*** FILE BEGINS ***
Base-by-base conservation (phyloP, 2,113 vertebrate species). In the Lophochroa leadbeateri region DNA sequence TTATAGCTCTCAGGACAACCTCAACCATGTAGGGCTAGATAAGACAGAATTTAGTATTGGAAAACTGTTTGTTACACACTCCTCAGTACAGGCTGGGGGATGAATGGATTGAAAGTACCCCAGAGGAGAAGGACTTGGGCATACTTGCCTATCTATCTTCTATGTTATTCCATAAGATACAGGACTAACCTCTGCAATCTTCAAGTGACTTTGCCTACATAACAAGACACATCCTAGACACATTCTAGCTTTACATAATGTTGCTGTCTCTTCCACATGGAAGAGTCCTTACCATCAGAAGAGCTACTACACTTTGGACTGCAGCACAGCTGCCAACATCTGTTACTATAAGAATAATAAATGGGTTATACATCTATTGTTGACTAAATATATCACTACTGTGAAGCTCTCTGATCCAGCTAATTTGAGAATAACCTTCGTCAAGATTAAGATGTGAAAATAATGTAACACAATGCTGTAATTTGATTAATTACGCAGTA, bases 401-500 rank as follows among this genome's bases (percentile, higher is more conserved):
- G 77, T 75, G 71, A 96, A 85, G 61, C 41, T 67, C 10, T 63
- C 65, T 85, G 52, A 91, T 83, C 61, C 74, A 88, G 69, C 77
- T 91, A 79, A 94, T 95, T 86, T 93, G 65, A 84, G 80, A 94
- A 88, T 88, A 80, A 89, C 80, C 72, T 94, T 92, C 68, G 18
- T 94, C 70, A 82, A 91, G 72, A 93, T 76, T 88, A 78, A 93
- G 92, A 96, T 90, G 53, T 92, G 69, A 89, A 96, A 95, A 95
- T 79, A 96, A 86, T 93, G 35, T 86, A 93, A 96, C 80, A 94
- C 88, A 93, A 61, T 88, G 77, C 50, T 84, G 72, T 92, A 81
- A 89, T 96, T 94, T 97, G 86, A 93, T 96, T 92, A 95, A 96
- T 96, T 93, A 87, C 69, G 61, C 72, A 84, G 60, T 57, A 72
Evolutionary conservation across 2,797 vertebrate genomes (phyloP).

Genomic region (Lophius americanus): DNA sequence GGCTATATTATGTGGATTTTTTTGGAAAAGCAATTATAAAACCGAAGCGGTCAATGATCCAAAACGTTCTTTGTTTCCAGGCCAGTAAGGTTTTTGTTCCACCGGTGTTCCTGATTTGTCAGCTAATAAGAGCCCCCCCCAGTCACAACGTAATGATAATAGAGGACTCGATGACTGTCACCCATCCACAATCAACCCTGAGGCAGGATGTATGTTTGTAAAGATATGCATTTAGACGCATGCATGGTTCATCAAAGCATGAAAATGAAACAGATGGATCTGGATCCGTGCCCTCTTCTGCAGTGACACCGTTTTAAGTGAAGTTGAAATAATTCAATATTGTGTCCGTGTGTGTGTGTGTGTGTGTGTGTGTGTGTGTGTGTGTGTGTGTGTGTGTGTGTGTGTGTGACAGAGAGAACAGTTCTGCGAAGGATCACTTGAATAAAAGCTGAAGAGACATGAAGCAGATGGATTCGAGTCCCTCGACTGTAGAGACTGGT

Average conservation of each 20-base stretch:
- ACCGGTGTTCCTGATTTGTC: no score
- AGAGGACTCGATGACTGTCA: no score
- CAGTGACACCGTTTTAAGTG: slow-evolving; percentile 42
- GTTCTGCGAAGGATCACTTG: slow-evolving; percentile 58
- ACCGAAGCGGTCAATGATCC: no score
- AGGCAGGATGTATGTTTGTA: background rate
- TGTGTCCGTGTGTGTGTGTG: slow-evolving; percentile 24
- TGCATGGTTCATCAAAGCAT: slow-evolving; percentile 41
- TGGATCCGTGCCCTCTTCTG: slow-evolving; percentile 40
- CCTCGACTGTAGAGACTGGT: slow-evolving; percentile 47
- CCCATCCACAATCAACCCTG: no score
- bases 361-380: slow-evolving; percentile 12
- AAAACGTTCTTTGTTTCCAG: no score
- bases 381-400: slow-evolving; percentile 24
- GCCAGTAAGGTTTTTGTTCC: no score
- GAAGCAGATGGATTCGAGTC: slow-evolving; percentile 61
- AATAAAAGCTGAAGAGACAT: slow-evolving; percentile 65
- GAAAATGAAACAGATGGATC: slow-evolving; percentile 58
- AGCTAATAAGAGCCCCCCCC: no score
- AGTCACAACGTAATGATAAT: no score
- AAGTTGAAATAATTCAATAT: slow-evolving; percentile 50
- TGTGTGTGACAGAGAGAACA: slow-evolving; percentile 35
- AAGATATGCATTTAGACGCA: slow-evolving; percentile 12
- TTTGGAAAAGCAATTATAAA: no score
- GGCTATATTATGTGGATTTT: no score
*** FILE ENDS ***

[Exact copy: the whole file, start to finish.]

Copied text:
Base-by-base conservation (phyloP, 2,113 vertebrate species). In the Lophochroa leadbeateri region DNA sequence TTATAGCTCTCAGGACAACCTCAACCATGTAGGGCTAGATAAGACAGAATTTAGTATTGGAAAACTGTTTGTTACACACTCCTCAGTACAGGCTGGGGGATGAATGGATTGAAAGTACCCCAGAGGAGAAGGACTTGGGCATACTTGCCTATCTATCTTCTATGTTATTCCATAAGATACAGGACTAACCTCTGCAATCTTCAAGTGACTTTGCCTACATAACAAGACACATCCTAGACACATTCTAGCTTTACATAATGTTGCTGTCTCTTCCACATGGAAGAGTCCTTACCATCAGAAGAGCTACTACACTTTGGACTGCAGCACAGCTGCCAACATCTGTTACTATAAGAATAATAAATGGGTTATACATCTATTGTTGACTAAATATATCACTACTGTGAAGCTCTCTGATCCAGCTAATTTGAGAATAACCTTCGTCAAGATTAAGATGTGAAAATAATGTAACACAATGCTGTAATTTGATTAATTACGCAGTA, bases 401-500 rank as follows among this genome's bases (percentile, higher is more conserved):
- G 77, T 75, G 71, A 96, A 85, G 61, C 41, T 67, C 10, T 63
- C 65, T 85, G 52, A 91, T 83, C 61, C 74, A 88, G 69, C 77
- T 91, A 79, A 94, T 95, T 86, T 93, G 65, A 84, G 80, A 94
- A 88, T 88, A 80, A 89, C 80, C 72, T 94, T 92, C 68, G 18
- T 94, C 70, A 82, A 91, G 72, A 93, T 76, T 88, A 78, A 93
- G 92, A 96, T 90, G 53, T 92, G 69, A 89, A 96, A 95, A 95
- T 79, A 96, A 86, T 93, G 35, T 86, A 93, A 96, C 80, A 94
- C 88, A 93, A 61, T 88, G 77, C 50, T 84, G 72, T 92, A 81
- A 89, T 96, T 94, T 97, G 86, A 93, T 96, T 92, A 95, A 96
- T 96, T 93, A 87, C 69, G 61, C 72, A 84, G 60, T 57, A 72
Evolutionary conservation across 2,797 vertebrate genomes (phyloP).

Genomic region (Lophius americanus): DNA sequence GGCTATATTATGTGGATTTTTTTGGAAAAGCAATTATAAAACCGAAGCGGTCAATGATCCAAAACGTTCTTTGTTTCCAGGCCAGTAAGGTTTTTGTTCCACCGGTGTTCCTGATTTGTCAGCTAATAAGAGCCCCCCCCAGTCACAACGTAATGATAATAGAGGACTCGATGACTGTCACCCATCCACAATCAACCCTGAGGCAGGATGTATGTTTGTAAAGATATGCATTTAGACGCATGCATGGTTCATCAAAGCATGAAAATGAAACAGATGGATCTGGATCCGTGCCCTCTTCTGCAGTGACACCGTTTTAAGTGAAGTTGAAATAATTCAATATTGTGTCCGTGTGTGTGTGTGTGTGTGTGTGTGTGTGTGTGTGTGTGTGTGTGTGTGTGTGTGTGTGTGACAGAGAGAACAGTTCTGCGAAGGATCACTTGAATAAAAGCTGAAGAGACATGAAGCAGATGGATTCGAGTCCCTCGACTGTAGAGACTGGT

Average conservation of each 20-base stretch:
- ACCGGTGTTCCTGATTTGTC: no score
- AGAGGACTCGATGACTGTCA: no score
- CAGTGACACCGTTTTAAGTG: slow-evolving; percentile 42
- GTTCTGCGAAGGATCACTTG: slow-evolving; percentile 58
- ACCGAAGCGGTCAATGATCC: no score
- AGGCAGGATGTATGTTTGTA: background rate
- TGTGTCCGTGTGTGTGTGTG: slow-evolving; percentile 24
- TGCATGGTTCATCAAAGCAT: slow-evolving; percentile 41
- TGGATCCGTGCCCTCTTCTG: slow-evolving; percentile 40
- CCTCGACTGTAGAGACTGGT: slow-evolving; percentile 47
- CCCATCCACAATCAACCCTG: no score
- bases 361-380: slow-evolving; percentile 12
- AAAACGTTCTTTGTTTCCAG: no score
- bases 381-400: slow-evolving; percentile 24
- GCCAGTAAGGTTTTTGTTCC: no score
- GAAGCAGATGGATTCGAGTC: slow-evolving; percentile 61
- AATAAAAGCTGAAGAGACAT: slow-evolving; percentile 65
- GAAAATGAAACAGATGGATC: slow-evolving; percentile 58
- AGCTAATAAGAGCCCCCCCC: no score
- AGTCACAACGTAATGATAAT: no score
- AAGTTGAAATAATTCAATAT: slow-evolving; percentile 50
- TGTGTGTGACAGAGAGAACA: slow-evolving; percentile 35
- AAGATATGCATTTAGACGCA: slow-evolving; percentile 12
- TTTGGAAAAGCAATTATAAA: no score
- GGCTATATTATGTGGATTTT: no score